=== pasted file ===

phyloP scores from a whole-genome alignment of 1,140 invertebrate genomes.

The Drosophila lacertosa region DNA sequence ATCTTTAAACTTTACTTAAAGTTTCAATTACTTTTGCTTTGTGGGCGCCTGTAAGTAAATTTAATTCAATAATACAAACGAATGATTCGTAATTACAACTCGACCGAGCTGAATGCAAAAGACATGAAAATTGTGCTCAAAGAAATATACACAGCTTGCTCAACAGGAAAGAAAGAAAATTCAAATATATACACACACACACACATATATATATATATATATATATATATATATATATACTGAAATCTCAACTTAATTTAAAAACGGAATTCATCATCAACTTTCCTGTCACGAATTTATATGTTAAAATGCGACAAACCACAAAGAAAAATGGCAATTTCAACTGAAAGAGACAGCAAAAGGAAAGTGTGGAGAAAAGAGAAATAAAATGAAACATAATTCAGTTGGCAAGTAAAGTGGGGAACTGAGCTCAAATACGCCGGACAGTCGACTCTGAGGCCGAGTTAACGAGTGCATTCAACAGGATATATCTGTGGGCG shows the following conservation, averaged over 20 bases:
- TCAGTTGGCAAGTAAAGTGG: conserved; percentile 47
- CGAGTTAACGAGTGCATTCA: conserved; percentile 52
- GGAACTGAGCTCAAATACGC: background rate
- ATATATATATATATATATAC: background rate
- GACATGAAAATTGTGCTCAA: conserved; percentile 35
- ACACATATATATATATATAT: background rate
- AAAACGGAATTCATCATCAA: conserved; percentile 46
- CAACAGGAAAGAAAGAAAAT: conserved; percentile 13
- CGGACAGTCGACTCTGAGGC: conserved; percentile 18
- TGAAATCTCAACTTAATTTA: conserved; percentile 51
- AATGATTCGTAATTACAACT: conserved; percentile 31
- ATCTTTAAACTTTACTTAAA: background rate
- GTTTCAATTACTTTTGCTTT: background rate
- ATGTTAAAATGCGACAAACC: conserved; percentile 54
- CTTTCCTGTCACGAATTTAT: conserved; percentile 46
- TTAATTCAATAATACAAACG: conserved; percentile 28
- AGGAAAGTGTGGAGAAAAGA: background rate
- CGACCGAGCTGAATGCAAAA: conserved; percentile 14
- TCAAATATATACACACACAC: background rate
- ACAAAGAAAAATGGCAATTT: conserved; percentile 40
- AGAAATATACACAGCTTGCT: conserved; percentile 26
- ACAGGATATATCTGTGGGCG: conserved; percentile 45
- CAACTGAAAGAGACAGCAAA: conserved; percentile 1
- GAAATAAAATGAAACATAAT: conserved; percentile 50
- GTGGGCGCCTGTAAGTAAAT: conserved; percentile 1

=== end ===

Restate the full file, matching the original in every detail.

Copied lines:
phyloP scores from a whole-genome alignment of 1,140 invertebrate genomes.

The Drosophila lacertosa region DNA sequence ATCTTTAAACTTTACTTAAAGTTTCAATTACTTTTGCTTTGTGGGCGCCTGTAAGTAAATTTAATTCAATAATACAAACGAATGATTCGTAATTACAACTCGACCGAGCTGAATGCAAAAGACATGAAAATTGTGCTCAAAGAAATATACACAGCTTGCTCAACAGGAAAGAAAGAAAATTCAAATATATACACACACACACACATATATATATATATATATATATATATATATATATACTGAAATCTCAACTTAATTTAAAAACGGAATTCATCATCAACTTTCCTGTCACGAATTTATATGTTAAAATGCGACAAACCACAAAGAAAAATGGCAATTTCAACTGAAAGAGACAGCAAAAGGAAAGTGTGGAGAAAAGAGAAATAAAATGAAACATAATTCAGTTGGCAAGTAAAGTGGGGAACTGAGCTCAAATACGCCGGACAGTCGACTCTGAGGCCGAGTTAACGAGTGCATTCAACAGGATATATCTGTGGGCG shows the following conservation, averaged over 20 bases:
- TCAGTTGGCAAGTAAAGTGG: conserved; percentile 47
- CGAGTTAACGAGTGCATTCA: conserved; percentile 52
- GGAACTGAGCTCAAATACGC: background rate
- ATATATATATATATATATAC: background rate
- GACATGAAAATTGTGCTCAA: conserved; percentile 35
- ACACATATATATATATATAT: background rate
- AAAACGGAATTCATCATCAA: conserved; percentile 46
- CAACAGGAAAGAAAGAAAAT: conserved; percentile 13
- CGGACAGTCGACTCTGAGGC: conserved; percentile 18
- TGAAATCTCAACTTAATTTA: conserved; percentile 51
- AATGATTCGTAATTACAACT: conserved; percentile 31
- ATCTTTAAACTTTACTTAAA: background rate
- GTTTCAATTACTTTTGCTTT: background rate
- ATGTTAAAATGCGACAAACC: conserved; percentile 54
- CTTTCCTGTCACGAATTTAT: conserved; percentile 46
- TTAATTCAATAATACAAACG: conserved; percentile 28
- AGGAAAGTGTGGAGAAAAGA: background rate
- CGACCGAGCTGAATGCAAAA: conserved; percentile 14
- TCAAATATATACACACACAC: background rate
- ACAAAGAAAAATGGCAATTT: conserved; percentile 40
- AGAAATATACACAGCTTGCT: conserved; percentile 26
- ACAGGATATATCTGTGGGCG: conserved; percentile 45
- CAACTGAAAGAGACAGCAAA: conserved; percentile 1
- GAAATAAAATGAAACATAAT: conserved; percentile 50
- GTGGGCGCCTGTAAGTAAAT: conserved; percentile 1